Audit criticizes how state handles condo complaints

Overseeing department doesn't respond strongly or soon enough, it says.

Article Courtesy of The Florida Times Union

By J. TAYLOR RUSHING , Capital Bureau Chief

Published April 23, 2005


TALLAHASSEE -- The state agency that handles condominium complaints in Florida is answering them belatedly and weakly, says the final version of a legislative audit initiated by a seasonal Amelia Island couple and requested by Sen. Jim King of Jacksonville.


The secretary of the department that oversees the agency says most condo complaints are being handled adequately by the state Division of Land Sales, Condominiums and Mobile Homes.


The Legislature's Office of Program Policy Analysis and Government Accountability issued a final report Tuesday about the division, following a draft audit last month. It was requested in July by King, who was Senate president then, to answer concerns raised by Steve and Judy Comley, who live seasonally on Amelia Island and had repeatedly sought state help during a longrunning dispute with their condo association.


The audit says the division resolves complaints beyond statutory deadlines and shies away from strong enforcement reactions. Steve Comley, founder of a Washington-based whistle-blower agency called We The People, said the audit vindicates some of his complaints but not others.


"This is just a small underbelly of what's been going on there for years," Comley said. "But someone's got to be held accountable, and it can't be from a generic investigation like this."


Bill Reeves, a Tallahassee-based attorney for We The People, said the Comleys' complaint was one of many that have been ignored. Reeves is a former regulation director within the state Department of Business and Professional Regulation, which oversees the condo division.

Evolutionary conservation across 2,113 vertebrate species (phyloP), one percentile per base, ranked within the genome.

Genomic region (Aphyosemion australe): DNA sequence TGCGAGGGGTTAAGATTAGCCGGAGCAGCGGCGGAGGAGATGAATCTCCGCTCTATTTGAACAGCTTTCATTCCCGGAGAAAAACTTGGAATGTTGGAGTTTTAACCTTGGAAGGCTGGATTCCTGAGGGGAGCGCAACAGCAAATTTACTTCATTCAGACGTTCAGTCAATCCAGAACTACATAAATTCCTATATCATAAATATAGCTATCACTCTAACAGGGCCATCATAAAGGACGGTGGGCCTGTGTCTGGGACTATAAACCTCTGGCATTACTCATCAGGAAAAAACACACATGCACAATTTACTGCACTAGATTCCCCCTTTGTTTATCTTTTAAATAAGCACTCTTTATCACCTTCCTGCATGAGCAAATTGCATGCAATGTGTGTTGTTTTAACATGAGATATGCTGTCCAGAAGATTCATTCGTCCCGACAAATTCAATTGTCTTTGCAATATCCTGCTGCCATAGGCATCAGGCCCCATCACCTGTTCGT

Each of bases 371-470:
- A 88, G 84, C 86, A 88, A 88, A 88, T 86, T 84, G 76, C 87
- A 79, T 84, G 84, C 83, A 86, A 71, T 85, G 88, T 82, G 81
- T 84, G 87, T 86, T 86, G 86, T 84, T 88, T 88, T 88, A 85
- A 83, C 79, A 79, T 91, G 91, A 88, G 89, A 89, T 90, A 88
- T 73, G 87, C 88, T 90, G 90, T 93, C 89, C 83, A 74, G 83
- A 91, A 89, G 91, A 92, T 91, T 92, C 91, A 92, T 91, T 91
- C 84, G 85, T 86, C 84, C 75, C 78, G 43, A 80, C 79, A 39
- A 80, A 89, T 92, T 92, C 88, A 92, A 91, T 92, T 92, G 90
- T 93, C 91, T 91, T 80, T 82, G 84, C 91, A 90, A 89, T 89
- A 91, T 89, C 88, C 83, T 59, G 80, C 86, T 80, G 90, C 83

"There's real problems there that the Legislature hasn't heard about," Reeves said.

In a written response to the audit, Diane Carr, secretary of the Department of Business and Professional Regulation, said its findings are "reasonably accurate" but not entirely fair. For example, Carr said the audit unfairly criticized the condo division for exceeding the 90-day deadline for acting on complaints.


"We are closing 64 percent of our complaints within 90 days -- a statistic we do not consider to be insignificant, contrary to the report's assertion that it is," Carr wrote.

Department spokeswoman Meg Shannon also said state law provides only a framework for relations between condo owners and their associations, which is intended to foster an atmosphere of self-governance.


"While the division has the statutory authority to handle complaints, their primary goal is to educate," Shannon wrote in an e-mail.


The condo division has also been hobbled by significant manpower cuts in recent years, dropping to 111 full-time employees, from 172 in 1999. With legislators about two weeks away from finishing a state budget, King said the audit may reveal a need for more manpower.


"If complaints are being answered too slow and an honest, introspective look shows that, maybe it's time for us to give them the technology or manpower to close that gap," King said.